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'The Bachelor' Host Chris Harrison Exits Franchise

Chris Harrison attends ABC's Winter TCA 2020 Press Tour in Pasadena, California, on January 8, 2020.
Chris Harrison attends ABC's Winter TCA 2020 Press Tour in Pasadena, California, on January 8, 2020.

In nearly twenty years hosting the different dating series in The Bachelor franchise, host Chris Harrison has handled everything from confronting rule-breaking contestants to chasing down Bachelor star Colton Underwood after he hopped a fence and tried to quit the show.

But today it is Harrison who is leaving. ABC and producers of The Bachelor and its spin offs, The Bachelorette and Bachelor in Paradise, have confirmed that the host is gone for good after fumbling a race-related controversy from the mothership program.

ABC Entertainment and Warner Horizon, the show's distributor and producer, acknowledged Harrison's departure today in a terse joint statement: "Chris Harrison is stepping aside as host of The Bachelor franchise. We are thankful for his many contributions over the past 20 years and wish him all the best on his new journey."

Harrison, 49, issued a more optimistic statement on his Instagram page, noting "I've had a truly incredible run as host of The Bachelor franchise and now I'm excited to start a new chapter. I'm so grateful to Bachelor Nation for all of the memories we've made together. While my two-decade journey is wrapping up, the friendships I've made will last a lifetime."

Representatives from ABC, Warner Horizon and Harrison did not otherwise respond to requests for comment.

The website Deadline reported Harrison's ouster, saying it came after intense negotiations culminating in a "midrange, eight-figure payoff" which would ensure the former host said little about the issue after the news was released.

Harrison has hosted The Bachelor and its spinoff shows since the series debuted in 2002. But he was sidelined in February, after an interview where he downplayed the significance of news that contestant Rachael Kirkconnell had once attended a party themed around the antebellum South, a period when slavery still existed.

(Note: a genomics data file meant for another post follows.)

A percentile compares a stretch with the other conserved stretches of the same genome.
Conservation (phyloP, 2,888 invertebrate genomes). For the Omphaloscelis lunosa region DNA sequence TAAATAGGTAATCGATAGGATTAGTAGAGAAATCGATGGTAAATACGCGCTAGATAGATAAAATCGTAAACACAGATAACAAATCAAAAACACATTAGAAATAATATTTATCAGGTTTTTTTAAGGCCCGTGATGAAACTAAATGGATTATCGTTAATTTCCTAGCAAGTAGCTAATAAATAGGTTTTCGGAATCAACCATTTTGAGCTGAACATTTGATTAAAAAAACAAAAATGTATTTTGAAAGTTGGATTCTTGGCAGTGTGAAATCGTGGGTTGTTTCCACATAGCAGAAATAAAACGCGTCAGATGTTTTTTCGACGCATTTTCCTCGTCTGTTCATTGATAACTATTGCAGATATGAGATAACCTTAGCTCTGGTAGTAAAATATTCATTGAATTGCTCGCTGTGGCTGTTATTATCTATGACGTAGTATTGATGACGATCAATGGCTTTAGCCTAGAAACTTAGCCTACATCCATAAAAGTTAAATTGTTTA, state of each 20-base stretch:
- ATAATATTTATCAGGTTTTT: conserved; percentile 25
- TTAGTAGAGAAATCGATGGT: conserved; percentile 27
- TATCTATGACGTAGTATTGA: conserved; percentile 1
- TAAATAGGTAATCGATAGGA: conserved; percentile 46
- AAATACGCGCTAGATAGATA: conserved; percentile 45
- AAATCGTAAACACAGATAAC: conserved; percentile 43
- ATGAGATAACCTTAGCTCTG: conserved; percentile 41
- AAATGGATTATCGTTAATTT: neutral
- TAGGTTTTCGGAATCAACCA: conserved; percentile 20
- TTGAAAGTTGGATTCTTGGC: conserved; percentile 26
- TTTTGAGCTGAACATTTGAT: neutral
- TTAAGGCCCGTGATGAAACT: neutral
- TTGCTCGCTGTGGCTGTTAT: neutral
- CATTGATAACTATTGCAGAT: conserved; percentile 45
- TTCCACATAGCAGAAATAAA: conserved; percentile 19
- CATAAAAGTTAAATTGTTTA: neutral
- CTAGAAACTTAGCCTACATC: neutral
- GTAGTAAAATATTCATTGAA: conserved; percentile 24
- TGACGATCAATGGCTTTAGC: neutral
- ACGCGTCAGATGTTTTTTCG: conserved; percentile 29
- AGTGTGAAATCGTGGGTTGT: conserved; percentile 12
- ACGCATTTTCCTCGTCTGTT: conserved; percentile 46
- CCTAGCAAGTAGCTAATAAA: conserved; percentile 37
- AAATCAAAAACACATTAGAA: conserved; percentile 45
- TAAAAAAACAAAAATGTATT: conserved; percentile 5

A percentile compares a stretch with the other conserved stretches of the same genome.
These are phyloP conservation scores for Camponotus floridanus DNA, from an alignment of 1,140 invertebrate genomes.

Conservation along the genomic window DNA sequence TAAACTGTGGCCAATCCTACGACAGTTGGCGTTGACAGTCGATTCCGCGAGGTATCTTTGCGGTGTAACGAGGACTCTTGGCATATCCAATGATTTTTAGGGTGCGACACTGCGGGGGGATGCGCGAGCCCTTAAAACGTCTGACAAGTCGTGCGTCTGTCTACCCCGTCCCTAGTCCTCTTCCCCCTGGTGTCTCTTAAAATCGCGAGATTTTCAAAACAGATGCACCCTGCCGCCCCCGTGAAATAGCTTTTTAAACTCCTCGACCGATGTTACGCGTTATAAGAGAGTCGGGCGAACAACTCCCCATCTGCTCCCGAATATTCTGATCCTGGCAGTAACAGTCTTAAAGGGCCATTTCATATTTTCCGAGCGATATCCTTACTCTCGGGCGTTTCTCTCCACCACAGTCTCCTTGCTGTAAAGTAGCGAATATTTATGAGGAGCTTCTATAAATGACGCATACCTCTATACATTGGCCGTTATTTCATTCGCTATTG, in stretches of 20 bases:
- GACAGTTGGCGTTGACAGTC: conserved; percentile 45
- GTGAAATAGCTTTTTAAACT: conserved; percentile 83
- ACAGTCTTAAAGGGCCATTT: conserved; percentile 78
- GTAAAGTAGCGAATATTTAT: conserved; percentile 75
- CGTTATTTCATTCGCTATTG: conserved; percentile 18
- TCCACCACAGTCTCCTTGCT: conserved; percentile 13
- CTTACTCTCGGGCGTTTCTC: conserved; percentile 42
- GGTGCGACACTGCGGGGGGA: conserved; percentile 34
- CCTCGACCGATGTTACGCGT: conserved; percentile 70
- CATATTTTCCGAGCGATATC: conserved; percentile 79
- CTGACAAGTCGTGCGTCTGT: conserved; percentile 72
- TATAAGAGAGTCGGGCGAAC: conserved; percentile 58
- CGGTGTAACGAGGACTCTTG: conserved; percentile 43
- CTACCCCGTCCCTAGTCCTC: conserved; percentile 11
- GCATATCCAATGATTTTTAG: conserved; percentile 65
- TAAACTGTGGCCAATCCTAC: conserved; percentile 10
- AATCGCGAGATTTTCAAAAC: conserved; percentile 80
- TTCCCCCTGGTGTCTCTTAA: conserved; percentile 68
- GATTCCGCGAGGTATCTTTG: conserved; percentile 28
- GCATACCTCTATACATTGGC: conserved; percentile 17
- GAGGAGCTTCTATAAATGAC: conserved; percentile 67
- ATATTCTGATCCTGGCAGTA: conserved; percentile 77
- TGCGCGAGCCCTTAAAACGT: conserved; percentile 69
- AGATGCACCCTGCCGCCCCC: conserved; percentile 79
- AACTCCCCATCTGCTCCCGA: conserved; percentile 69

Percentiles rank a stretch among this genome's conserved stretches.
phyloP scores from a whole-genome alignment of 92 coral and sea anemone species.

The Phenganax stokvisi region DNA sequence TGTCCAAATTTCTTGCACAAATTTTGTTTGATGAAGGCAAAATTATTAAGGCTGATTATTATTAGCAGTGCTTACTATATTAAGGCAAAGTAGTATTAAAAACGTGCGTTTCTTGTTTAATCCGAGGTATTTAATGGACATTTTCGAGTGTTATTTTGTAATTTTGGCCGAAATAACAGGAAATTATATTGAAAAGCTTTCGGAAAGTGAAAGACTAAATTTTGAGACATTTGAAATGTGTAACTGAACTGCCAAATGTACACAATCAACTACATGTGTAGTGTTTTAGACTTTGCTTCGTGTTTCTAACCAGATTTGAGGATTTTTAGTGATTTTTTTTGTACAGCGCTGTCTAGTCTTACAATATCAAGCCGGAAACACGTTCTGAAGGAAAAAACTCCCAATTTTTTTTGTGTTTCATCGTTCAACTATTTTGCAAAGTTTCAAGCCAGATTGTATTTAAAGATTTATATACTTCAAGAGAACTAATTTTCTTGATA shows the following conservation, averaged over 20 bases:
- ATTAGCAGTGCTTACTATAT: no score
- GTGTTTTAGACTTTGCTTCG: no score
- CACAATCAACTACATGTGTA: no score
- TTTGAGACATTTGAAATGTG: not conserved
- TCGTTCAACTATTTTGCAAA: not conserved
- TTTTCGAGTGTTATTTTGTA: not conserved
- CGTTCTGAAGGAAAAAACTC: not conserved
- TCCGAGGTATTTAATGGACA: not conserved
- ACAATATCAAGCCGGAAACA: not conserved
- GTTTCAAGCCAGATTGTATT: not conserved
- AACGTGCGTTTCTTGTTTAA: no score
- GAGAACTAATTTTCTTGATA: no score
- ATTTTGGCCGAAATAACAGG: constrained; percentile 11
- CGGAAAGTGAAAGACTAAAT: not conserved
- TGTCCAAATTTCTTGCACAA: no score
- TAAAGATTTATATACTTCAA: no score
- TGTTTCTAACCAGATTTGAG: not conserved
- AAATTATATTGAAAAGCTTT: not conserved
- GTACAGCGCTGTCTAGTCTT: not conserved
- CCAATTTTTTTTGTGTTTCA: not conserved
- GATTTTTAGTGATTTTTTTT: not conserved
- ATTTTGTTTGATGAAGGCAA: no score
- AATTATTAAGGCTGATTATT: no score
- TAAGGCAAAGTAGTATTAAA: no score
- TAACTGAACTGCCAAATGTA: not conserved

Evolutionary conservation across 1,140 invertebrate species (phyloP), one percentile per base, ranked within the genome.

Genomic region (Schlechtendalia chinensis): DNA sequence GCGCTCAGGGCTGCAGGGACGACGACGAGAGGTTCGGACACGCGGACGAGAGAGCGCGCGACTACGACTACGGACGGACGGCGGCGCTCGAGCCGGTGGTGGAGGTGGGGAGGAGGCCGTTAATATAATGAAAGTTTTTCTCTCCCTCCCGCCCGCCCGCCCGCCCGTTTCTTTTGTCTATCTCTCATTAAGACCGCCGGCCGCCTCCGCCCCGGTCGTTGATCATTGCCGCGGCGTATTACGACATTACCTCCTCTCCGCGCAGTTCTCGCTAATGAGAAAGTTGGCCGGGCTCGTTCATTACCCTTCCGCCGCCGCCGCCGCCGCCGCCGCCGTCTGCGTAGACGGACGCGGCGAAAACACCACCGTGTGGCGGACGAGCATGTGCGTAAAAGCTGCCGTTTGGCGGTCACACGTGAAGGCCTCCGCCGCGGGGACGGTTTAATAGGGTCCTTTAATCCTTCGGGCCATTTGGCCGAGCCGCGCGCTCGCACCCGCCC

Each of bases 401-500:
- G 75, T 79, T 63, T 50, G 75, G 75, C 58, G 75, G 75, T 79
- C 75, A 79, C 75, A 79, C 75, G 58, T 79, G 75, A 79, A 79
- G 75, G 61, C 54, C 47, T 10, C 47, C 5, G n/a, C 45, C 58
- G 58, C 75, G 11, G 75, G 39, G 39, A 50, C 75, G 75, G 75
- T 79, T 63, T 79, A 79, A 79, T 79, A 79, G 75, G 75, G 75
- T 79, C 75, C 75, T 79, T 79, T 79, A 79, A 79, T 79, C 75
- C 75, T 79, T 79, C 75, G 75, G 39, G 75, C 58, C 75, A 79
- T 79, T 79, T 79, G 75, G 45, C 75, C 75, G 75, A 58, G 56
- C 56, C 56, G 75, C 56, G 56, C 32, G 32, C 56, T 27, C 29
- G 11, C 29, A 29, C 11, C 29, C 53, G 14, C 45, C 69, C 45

The Bachelor was featuring its first Black star, Matt James. As the news about Kirkconnell spread, fans questioned whether the series had vetted its white contestants well enough to exclude contestants with racist issues in their past.

But Harrison derisively dubbed Kirkconnell's critics the "woke police," until a widespread backlash led him to issue an apology and step away from his hosting duties. "What I now realize I have done is cause harm by wrongly speaking in a manner that perpetuates racism and for that I am so deeply sorry," he said in one of two apologies posted on Instagram.

His initial comments were seen as emblematic of the show's ongoing cluelessness about diversity issues, as it struggled to feature non-white stars and respect their perspectives.

And the controversy over Kirkconnell – who James had picked as the season's winner during episodes pretaped last year — eventually overshadowed the season finale in March. James wound up rejecting Kirkconnell during the program's After the Rose special, which was hosted by former NFL player and author Emmanuel Acho. (he has since told People magazine he is once again "pursuing a relationship" with her.)

Harrison's departure was initially characterized as a temporary stepping aside. But news that former Bachelorette stars Tayshia Adams and Kaitlyn Bristowe would host the edition of The Bachelorette that debuted Monday (and that guest hosts, including comic David Spade, would lead this year's edition of Bachelor in Paradise) led to speculation about his long-term future with the franchise.

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